Polygon and Ethereum are two of the most popular proof-of-stake networks for on-chain users to trade with DeFi, or engage with the metaverse through GameFi in NFTs. But, some investors do get confused with respect to what is the difference between both chains.

This guide is intended to help you decipher the differences between Polygon vs Ethereum.

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Polygon vs Ethereum Overview

Polygon and Ethereum are both prominent blockchain projects with distinct objectives. Ethereum is an open-source, public blockchain platform supporting smart contracts and decentralized applications (dApps). It enables developers to create digital assets, decentralized exchanges, lending protocols, and stablecoins. On the other hand, Polygon is a scaling solution for the Ethereum network, designed to address its scalability challenges. By employing second-layer solutions like Plasma, Optimistic Rollups, and zkRollups, Polygon increases transaction throughput and reduces costs.

Polygon is built to be Ethereum-compatible, allowing developers to deploy dApps without altering their code. As such, Polygon serves as a complementary layer to Ethereum, enhancing its scalability, security, and interoperability. Together, these projects offer a potent combination that fosters a robust ecosystem for decentralized applications.

Blockchain Transaction Fees

One of the primary differences underpinning Polygon vs Ethereum are the transaction fees. Polygon is a Layer 2 network that sits on top of Ethereum and borrows its security. This ultimately makes Polygon a slightly less ‘secure’ network, but makes up for it with extremely low transaction fees.

Ethereum vs Polygon Image
Token Transfer $2.10 $0.00065
NFT Transfer $6 $0.00055
WETH to ERC20 Swap $14 $0.0012
Add/Remove Liquidity $15 $0.0017
OpenSea Swap $40 $0.003
Website Visit Ethereum Visit Polygon

Polygon vs Ethereum: NFTs

Recently, the OpenSea platform has added support for Polygon NFTs as well as Ethereum NFTs. The addition of Polygon NFTs was due to the fact that the cost to swap on Ethereum became too expensive for normal investors and they needed an alternative.

Although Polygon is a cheaper alternative, the NFTs available on their network are significantly worse and have little cultural significance. All of the main popular NFTS like Cryptopunks, Bored Ape Yacht Club, Azuki’s and Pudgy Penguins live on Ethereum and are not available on secondary chains like Polygon.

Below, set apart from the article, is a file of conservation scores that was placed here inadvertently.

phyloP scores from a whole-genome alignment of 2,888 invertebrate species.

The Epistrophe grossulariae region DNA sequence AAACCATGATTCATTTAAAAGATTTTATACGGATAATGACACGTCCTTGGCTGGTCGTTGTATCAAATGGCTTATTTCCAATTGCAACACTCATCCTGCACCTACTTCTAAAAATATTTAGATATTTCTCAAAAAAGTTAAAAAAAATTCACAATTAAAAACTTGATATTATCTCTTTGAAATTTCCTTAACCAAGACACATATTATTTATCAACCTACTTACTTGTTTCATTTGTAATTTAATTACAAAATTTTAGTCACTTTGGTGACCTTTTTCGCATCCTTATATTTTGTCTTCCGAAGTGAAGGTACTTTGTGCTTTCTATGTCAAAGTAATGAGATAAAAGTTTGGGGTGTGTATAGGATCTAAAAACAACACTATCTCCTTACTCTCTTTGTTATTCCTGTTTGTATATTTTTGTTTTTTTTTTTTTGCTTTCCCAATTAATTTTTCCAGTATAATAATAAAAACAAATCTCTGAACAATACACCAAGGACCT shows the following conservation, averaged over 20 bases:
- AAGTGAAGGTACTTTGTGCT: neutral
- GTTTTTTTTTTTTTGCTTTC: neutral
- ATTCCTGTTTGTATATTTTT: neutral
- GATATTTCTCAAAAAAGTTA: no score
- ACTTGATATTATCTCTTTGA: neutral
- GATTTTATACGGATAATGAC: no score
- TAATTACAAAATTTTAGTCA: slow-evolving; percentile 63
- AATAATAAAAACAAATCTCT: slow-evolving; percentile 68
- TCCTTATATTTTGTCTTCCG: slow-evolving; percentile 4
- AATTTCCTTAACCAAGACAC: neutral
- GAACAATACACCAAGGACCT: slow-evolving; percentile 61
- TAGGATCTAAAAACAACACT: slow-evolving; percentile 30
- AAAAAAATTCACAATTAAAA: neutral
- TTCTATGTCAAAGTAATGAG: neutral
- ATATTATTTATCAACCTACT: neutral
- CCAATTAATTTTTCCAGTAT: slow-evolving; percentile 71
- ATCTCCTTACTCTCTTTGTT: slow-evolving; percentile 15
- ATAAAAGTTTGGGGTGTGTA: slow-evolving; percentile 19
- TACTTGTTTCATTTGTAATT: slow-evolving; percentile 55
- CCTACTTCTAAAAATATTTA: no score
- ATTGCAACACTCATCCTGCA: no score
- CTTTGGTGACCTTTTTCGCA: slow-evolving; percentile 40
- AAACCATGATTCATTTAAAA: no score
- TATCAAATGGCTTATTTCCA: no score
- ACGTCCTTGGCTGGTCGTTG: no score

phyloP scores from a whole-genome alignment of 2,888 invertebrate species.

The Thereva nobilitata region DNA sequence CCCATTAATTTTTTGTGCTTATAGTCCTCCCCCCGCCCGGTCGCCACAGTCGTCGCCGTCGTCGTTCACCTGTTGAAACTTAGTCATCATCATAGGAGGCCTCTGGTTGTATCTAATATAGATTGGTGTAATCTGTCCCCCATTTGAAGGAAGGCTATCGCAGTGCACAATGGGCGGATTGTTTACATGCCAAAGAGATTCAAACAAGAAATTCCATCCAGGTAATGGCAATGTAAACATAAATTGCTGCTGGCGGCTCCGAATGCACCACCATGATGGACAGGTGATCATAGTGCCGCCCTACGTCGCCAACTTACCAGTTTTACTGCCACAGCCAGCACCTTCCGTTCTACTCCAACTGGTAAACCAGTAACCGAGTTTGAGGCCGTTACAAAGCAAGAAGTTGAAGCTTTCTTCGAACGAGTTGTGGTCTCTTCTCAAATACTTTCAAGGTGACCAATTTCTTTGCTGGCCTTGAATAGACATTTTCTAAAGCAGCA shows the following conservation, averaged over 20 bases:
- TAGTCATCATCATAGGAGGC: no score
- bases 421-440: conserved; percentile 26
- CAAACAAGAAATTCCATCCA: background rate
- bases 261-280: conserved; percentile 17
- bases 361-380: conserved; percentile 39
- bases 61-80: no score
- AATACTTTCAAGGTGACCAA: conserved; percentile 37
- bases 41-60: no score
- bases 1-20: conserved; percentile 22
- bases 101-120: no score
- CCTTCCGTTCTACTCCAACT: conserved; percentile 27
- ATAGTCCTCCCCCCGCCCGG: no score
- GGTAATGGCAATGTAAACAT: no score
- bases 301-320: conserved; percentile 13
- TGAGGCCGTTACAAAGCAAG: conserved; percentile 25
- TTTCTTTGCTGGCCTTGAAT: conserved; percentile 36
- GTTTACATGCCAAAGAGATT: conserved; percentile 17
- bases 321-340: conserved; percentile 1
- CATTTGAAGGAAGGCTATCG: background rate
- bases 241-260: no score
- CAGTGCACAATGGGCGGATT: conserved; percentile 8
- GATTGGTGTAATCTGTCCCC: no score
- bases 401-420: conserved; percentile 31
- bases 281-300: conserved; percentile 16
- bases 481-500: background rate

Polygon vs Ethereum: DeFi

If you are managing under $1 million of capital, it is inefficient to use DeFi products on Ethereum because the cost to deposit and withdraw coins or liquidity is too high. The gas fees on Ethereum end up significantly reducing your yields, and subsequently making your yield farming on the network redundant.

For example, you can use the AAVE platform on Polygon instead of Ethereum and earn the same yield, while paying significantly less transaction fees. Polygon is by far the best way to interact with DeFi for smaller accounts for this reason.

AAVE Lending protocol on Polygon

Polygon vs Ethereum: GameFi

Because the cost to transact on Ethereum is so high, the gaming sector has completely moved away from the ETH blockchain. We have seen popular GameFi games like CryptoRaiders and CryptoUnicorns move natively to the Polygon blockchain thanks to the sub 1-cent fees and fast finality.

This ultimately means that if you are looking to play blockchain games, Polygon is your best bet here again.

Final Verdict

In conclusion, Polygon and Ethereum are distinct yet complementary blockchain projects, each catering to specific needs within the decentralized ecosystem. While Ethereum focuses on providing a platform for dApps, smart contracts, and digital assets, Polygon addresses Ethereum's scalability issues, offering faster and cheaper transactions.

Both networks support DeFi, NFTs, and GameFi, but Polygon outshines Ethereum for users with smaller capital and those looking for lower transaction fees. As a result, these two networks together forge a powerful synergy, promoting the growth and success of the decentralized space.